A Writer’s World Beckons by Charles C Cole

A Writer’s World Beckons
Charles C Cole

Bull D’Moose wrote and drew many marvelous children’s books with a community of whimsical creatures who, except for resembling the fevered imaginings of toddlers, were very much a mirror of humanity. By any measure, he lived a long productive life.

Bull’s fictional citizens were perfectly imperfect: made embarrassing mistakes, unexpectedly argued over the most trivial of matters, were stubborn, were reluctant to ask for help, had inflexible biases, but ultimately wanted to learn and to be good neighbors.

During the peak of Bull’s career, titles with his black bowler logo were in every major bookstore. A local college-age fan painted a mural on the living room wall of the author-artist’s rural home depicting downtown Mooseville with the chief characters coyly hiding behind cars and buildings and newspaper boxes, a familiar paw or tail or feather or hat just peeking out, daring to be discovered.

Late in life, the creator devolved to a quiet observer, as opposed to the socially aware activist of his early career. Rather than look out the sliding glass door over his second-floor deck, down the mountain over Cedar Springs, his quaint home of more than fifty years, Bull often stared for hours at the mural and genuinely wondered what his old friends (the myopic capybara or the chronically fickle coati or the passionately vegan dragon) were up to.

The phone rang, an unexpected sound. Bull didn’t so much ignore it as unconsciously filter it out from his immediate sensory perceptions.

Janice, his housekeeper of more than a decade, gently lifted his right hand from his knee, placed the phone against his palm, and curled his fingers around the object. She whispered close to his ear: “Mr. D’Moose, it’s your daughter, Liv. I think y’all should come back out of that painting for a while and visit with your real-life grownup baby. Don’t you? Your talking animal friends will still be where you left them when you go back.”

Bull blinked, blinked again. He glanced at the phone and back at Janice. “Liv called?”

Yes, sir. But she ain’t gonna hear you too well, unless you speak into the receiver thing.” She manipulated the hand with the phone to the side of his ear, like adjusting a store mannequin. He didn’t resist.

Daddy?” came Liv’s soft voice. “Hope I’m not interrupting your writing.”

Janice stepped out of the room to give the two private time, shaking her head and adding: “The idea behind phones, Mr. D, is you got to talk now and again so the other party knows you’re there.”

A light went on behind his eyes. He smiled up at her, then wagged a finger: Information received.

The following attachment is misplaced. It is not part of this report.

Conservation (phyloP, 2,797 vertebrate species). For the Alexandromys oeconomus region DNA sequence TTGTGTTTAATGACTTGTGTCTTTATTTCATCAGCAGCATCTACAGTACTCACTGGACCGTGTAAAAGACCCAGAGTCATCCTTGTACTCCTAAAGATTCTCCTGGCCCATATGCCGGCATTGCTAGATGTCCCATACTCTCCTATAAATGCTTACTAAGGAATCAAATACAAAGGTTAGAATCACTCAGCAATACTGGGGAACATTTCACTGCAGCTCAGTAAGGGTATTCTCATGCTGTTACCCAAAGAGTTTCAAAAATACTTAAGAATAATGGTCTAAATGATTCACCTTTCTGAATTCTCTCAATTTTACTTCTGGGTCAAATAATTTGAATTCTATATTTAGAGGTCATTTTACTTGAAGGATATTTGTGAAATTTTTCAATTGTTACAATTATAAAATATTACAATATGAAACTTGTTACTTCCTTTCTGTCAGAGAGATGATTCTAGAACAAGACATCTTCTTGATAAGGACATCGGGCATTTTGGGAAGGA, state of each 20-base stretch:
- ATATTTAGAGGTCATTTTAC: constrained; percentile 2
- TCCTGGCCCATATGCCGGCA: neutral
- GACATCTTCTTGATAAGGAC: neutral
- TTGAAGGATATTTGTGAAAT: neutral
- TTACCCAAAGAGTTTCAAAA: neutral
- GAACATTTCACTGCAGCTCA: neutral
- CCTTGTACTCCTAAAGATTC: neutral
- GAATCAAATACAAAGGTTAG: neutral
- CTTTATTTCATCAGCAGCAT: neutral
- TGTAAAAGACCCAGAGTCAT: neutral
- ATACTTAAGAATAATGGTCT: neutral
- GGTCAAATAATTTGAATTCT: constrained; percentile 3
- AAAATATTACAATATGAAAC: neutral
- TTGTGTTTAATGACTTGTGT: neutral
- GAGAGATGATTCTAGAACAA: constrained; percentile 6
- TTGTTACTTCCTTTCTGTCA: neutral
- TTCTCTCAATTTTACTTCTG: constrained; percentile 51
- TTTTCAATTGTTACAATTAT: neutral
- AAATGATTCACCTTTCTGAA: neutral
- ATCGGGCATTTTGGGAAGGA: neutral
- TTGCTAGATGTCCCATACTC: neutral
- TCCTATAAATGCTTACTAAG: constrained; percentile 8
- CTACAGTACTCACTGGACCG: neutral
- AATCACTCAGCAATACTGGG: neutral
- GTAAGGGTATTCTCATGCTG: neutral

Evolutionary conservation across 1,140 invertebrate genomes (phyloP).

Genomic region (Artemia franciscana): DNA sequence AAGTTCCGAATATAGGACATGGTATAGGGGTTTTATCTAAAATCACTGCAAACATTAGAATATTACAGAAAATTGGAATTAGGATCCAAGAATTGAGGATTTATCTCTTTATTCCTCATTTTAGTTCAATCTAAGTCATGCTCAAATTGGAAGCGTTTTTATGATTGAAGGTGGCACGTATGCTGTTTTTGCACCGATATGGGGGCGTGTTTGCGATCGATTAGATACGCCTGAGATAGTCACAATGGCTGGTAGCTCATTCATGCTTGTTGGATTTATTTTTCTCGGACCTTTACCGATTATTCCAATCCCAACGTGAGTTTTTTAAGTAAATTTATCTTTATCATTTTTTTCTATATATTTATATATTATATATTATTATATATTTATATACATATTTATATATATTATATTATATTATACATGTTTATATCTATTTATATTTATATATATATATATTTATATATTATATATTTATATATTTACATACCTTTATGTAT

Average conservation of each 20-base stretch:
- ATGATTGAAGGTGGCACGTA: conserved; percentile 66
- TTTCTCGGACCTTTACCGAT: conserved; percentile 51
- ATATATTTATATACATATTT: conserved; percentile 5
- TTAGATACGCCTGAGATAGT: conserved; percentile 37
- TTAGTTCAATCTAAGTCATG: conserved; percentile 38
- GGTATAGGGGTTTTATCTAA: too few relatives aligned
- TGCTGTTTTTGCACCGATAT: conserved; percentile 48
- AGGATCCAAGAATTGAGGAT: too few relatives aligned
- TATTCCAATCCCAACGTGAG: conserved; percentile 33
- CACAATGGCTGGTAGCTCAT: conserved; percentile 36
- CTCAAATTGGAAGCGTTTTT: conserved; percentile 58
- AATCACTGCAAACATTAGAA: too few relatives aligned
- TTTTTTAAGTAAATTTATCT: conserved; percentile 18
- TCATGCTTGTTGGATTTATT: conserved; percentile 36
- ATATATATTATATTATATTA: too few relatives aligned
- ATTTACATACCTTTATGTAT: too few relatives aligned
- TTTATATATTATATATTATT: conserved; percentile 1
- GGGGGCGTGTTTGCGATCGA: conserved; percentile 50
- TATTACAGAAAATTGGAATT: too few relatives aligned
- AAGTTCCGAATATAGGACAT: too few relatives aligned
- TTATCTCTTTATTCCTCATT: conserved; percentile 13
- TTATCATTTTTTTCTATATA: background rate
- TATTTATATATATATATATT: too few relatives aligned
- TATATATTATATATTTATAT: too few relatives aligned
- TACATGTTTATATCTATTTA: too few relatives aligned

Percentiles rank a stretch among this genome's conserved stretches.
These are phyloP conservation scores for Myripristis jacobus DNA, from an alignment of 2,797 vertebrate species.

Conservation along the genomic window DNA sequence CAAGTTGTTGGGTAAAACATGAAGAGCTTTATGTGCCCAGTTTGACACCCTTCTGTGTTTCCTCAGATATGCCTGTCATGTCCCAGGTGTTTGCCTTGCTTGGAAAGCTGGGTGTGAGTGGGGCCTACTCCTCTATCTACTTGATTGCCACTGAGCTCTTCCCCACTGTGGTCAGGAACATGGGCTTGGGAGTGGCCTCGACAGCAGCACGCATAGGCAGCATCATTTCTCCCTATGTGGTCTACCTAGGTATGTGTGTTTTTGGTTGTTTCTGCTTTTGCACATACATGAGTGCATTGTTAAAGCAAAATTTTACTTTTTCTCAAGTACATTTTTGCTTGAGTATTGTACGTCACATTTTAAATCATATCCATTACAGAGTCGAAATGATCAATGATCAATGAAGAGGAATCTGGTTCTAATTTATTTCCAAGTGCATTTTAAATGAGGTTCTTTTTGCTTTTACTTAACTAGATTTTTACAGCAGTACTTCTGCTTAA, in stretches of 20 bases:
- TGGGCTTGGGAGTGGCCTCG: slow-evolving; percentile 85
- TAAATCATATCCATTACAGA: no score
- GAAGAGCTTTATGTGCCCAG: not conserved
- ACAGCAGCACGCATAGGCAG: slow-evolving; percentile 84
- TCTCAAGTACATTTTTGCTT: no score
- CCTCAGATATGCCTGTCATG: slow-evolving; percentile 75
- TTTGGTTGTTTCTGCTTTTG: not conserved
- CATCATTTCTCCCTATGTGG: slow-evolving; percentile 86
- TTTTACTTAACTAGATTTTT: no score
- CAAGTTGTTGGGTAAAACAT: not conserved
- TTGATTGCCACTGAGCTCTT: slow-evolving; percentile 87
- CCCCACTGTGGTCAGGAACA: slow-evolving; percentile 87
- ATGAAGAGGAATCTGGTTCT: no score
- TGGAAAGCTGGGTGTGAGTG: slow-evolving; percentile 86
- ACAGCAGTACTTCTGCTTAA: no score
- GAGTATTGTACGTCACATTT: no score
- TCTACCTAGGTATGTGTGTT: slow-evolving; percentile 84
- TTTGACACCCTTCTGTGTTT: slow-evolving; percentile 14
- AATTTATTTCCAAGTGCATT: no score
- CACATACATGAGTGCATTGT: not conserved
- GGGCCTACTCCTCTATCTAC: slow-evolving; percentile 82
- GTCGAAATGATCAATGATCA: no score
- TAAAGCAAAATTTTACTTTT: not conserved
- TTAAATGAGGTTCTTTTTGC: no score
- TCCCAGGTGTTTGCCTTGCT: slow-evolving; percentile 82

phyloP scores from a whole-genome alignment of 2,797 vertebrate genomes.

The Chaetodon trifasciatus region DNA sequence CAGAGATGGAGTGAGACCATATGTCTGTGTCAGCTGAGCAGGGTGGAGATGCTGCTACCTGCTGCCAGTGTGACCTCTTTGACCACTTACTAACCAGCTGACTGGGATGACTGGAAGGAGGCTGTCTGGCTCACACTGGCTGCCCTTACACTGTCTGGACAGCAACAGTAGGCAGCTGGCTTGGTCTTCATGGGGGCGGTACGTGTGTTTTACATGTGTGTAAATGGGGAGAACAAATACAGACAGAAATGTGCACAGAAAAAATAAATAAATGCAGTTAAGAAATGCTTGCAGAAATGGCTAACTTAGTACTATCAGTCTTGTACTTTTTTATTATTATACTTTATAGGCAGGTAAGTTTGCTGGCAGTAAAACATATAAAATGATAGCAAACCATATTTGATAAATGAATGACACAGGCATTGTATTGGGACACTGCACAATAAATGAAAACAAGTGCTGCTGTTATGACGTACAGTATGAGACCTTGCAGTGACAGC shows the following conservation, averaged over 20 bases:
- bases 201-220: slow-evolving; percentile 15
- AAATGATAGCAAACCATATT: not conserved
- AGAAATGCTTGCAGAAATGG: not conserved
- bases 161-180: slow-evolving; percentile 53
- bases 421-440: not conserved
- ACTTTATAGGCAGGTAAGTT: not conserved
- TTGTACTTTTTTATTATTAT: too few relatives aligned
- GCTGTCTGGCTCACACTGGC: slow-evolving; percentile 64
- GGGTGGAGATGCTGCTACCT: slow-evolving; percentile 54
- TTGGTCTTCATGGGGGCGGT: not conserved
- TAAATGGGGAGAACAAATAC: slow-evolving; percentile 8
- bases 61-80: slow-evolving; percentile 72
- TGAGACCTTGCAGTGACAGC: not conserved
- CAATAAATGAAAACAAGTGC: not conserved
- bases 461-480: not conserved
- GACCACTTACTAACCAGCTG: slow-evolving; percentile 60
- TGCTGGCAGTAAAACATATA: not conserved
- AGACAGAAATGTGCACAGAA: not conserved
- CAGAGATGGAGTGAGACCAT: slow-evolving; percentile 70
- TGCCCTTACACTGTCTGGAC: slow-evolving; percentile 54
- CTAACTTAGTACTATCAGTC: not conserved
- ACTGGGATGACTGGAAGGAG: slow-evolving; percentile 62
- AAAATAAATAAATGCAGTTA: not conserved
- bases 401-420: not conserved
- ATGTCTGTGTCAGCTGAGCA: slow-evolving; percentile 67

Livvy, everything alright?” he said at last, his voice hoarse from underuse.

We’re fine. Janice messaged you’ve been kinda quiet of late. I thought we should catch up. We haven’t talked in days. The last two times I rang, Janice said you were napping. When’d you start napping?”

I don’t,” he lied. “She was exaggerating.”

Anyway, I was wondering if you wanted to come for a visit. We’d love to have you. We’ve been reading all your books to your grandson. Remember him?”


Color me impressed. Apparently, you have a new number-one fan. Warning: I think he’d like to discuss some ideas with you for future tales. ‘The further adventures of’ and spin-offs, that sort of thing. Whaddya say?”

Sounds good. Maybe when the snow melts.”

That could be two months from now!”

Do you know how many people my age slip and fall on the ice? Last winter, when I was a volunteer greeter at the hospital, I think I saw half our white-haired parishioners! I’ll come when it’s safe.”

Changing subjects. “You working on any new stories? Can I give Callen a sneak peek of your next book?”

Sure. Tell him Calliope the Caterpillar gives up coffee and gets a caffeine headache.”

Daddy! I hope you’re kidding.” Silence. “I love you! Please consider the offer. And be nice to Janice; she’s my eyes and ears. I don’t want you chasing her out of the house.”

Bull felt a wave of exhaustion. “I gotta go.” He hung up. His lungs felt like they were refusing to let the air in that he needed, like they were working against him. He closed his eyes and rubbed his temples. Stupid doctors!


Bull opened his eyes. There was a bright whiteness, as if he was staring into a high-powered flashlight, then the room dimmed to normalcy like a movie fade-in.

Calliope, as real as pain, was sitting in the chair opposite him. He was not surprised to see her; she’d been visiting more and more, a spokesperson for Mooseville. “You okay, Mr. D?”

Been better.”

Your daughter worries about you.” Though she appeared just as vibrant as ever, bright pink and furry, Calliope sounded weary. “Sometimes pretending to be happy is almost as good as the real thing.”

That from one of my stories?”

Come to think of it, I believe it is.”

How’s everyone? Impatiently waiting for a new book, I bet.”

We’re fine with reliving the old adventures: least we know things always work out in the end. You were rather prolific in your day.”

Calliope, old friend, my pen and my paints have run dry. I think you should write the next story. Is there an adventure left for me?”

We were hoping you would visit, maybe stay for a while.” He considered. “I promise there’s no snow. Charisma Capybara says you could be honorary mayor. Every afternoon we’d have a concert in the park in celebration of Bull D’Moose Day. Doesn’t that sound delicious?”

Later, Janice returned with Bull’s afternoon coffee. The room was empty and the deck door ajar. There were no footprints in the snow, thank Goodness.

Janice walked by the mural on her way out. Something caught her eye that she hadn’t noticed before: someone in a black bowler sitting in the backseat of a taxi.

Ain’t that something,” she said.

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